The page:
Sunday, June 26, 2011


 Third Greatest Public Research University in the World?

President Bruininks: Never Mind!

My friend, Michael McNabb writes:

Amid the financial ups and downs, the U's 15th president set his sights high: to make the school one of the world's top three public research universities within a decade.
It hasn't attained that status, and Bruininks says he's not sure it will, but he says his goal was not really about putting the U in the top three.
He said he wanted to start a conversation and make progress toward excellence on a variety of educational, research and public-outreach goals - particularly in comparison to peer institutions - which he says the U has done.
"The movement of these measures really tell an incredible story," he said.
St. Paul Pioneer Press June 26, 2011 at (emphasis added)

The University's Plan, Performance and Accountability Report, now in its ninth year, is a broad, governance-level discussion of theU of M's fulfillment of its mission and its success toward its aspiration of becoming a top-three public research university in the world. . . .
While university rankings are often a topic of great interest to the general public and influential in changing or, in most cases, reinforcing perception, these rankings have several limitations which make them inappropriate for strategic planning and monitoring progress.  Two of the most significant limitations are first, that the rankings are not guided by any empirical and theoretical framework to justify the selection of measures and methodology employed, and second, that the rankings adjust methodologies annually, making year-to-year analysis difficult and meaningless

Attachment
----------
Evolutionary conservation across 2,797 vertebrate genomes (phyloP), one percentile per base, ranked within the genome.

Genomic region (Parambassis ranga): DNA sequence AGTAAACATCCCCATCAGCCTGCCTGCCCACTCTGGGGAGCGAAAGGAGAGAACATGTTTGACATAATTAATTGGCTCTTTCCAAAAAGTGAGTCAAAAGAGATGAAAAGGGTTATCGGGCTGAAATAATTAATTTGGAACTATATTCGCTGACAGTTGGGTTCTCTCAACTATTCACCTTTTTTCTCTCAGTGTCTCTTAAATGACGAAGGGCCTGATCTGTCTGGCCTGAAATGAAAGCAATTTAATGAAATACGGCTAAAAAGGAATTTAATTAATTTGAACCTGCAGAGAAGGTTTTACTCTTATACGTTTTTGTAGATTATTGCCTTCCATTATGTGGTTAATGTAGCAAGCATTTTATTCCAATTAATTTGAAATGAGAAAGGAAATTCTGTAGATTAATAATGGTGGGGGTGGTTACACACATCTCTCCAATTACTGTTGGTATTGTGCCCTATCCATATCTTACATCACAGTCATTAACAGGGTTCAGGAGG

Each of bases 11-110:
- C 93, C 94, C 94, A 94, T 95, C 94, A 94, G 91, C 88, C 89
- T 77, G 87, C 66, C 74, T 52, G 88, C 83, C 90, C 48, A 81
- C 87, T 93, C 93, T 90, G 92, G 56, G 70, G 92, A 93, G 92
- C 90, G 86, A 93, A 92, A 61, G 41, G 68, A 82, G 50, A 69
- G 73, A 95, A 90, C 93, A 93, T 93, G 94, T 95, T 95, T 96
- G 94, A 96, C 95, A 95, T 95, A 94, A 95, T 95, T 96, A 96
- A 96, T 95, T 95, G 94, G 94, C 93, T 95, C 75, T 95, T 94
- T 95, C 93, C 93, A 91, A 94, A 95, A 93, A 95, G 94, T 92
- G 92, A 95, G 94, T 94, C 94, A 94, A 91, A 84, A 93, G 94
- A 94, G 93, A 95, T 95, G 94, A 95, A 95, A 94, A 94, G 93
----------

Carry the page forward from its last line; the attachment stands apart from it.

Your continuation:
See the introduction to the September 2010 University Plan, Performance and Accountability Report at pp. 42, 45 of the October 8, 2011 report of the Board of Regents at  (emphasis added) Presented by President Bruininks and Provost Sullivan.
Gilda Radner (as Litella) peered through her reading glasses and, in the character's trademark high-pitched, warbly voice, read a prepared statement in opposition to an editorial that the TV station had supposedly broadcast. These sketches were, in part, a parody of the Fairness Doctrine, which at the time required broadcasters in the United States to present opposing viewpoints on public issues. Litella became increasingly agitated as her statement progressed. Midway in her commentary, it became apparent that she had misheard and/or misunderstood the subject of the editorial to which she was responding. A typical example:
What is all this fuss I hear about the Supreme Court decision on a "deaf" penalty? It's terrible! Deaf people have enough problems as it is!
The news anchor interrupted Litella to point out her error, along the lines, "That's death, Ms. Litella, not deaf ... death." Litella would wrinkle her nose, say something like, "Oh, that's very different...." then meekly turn to the camera and say, "Never mind."

See also the conclusion to Section 2 of University Inc. Part II at

Michael W. McNabb
Attorney at Law 


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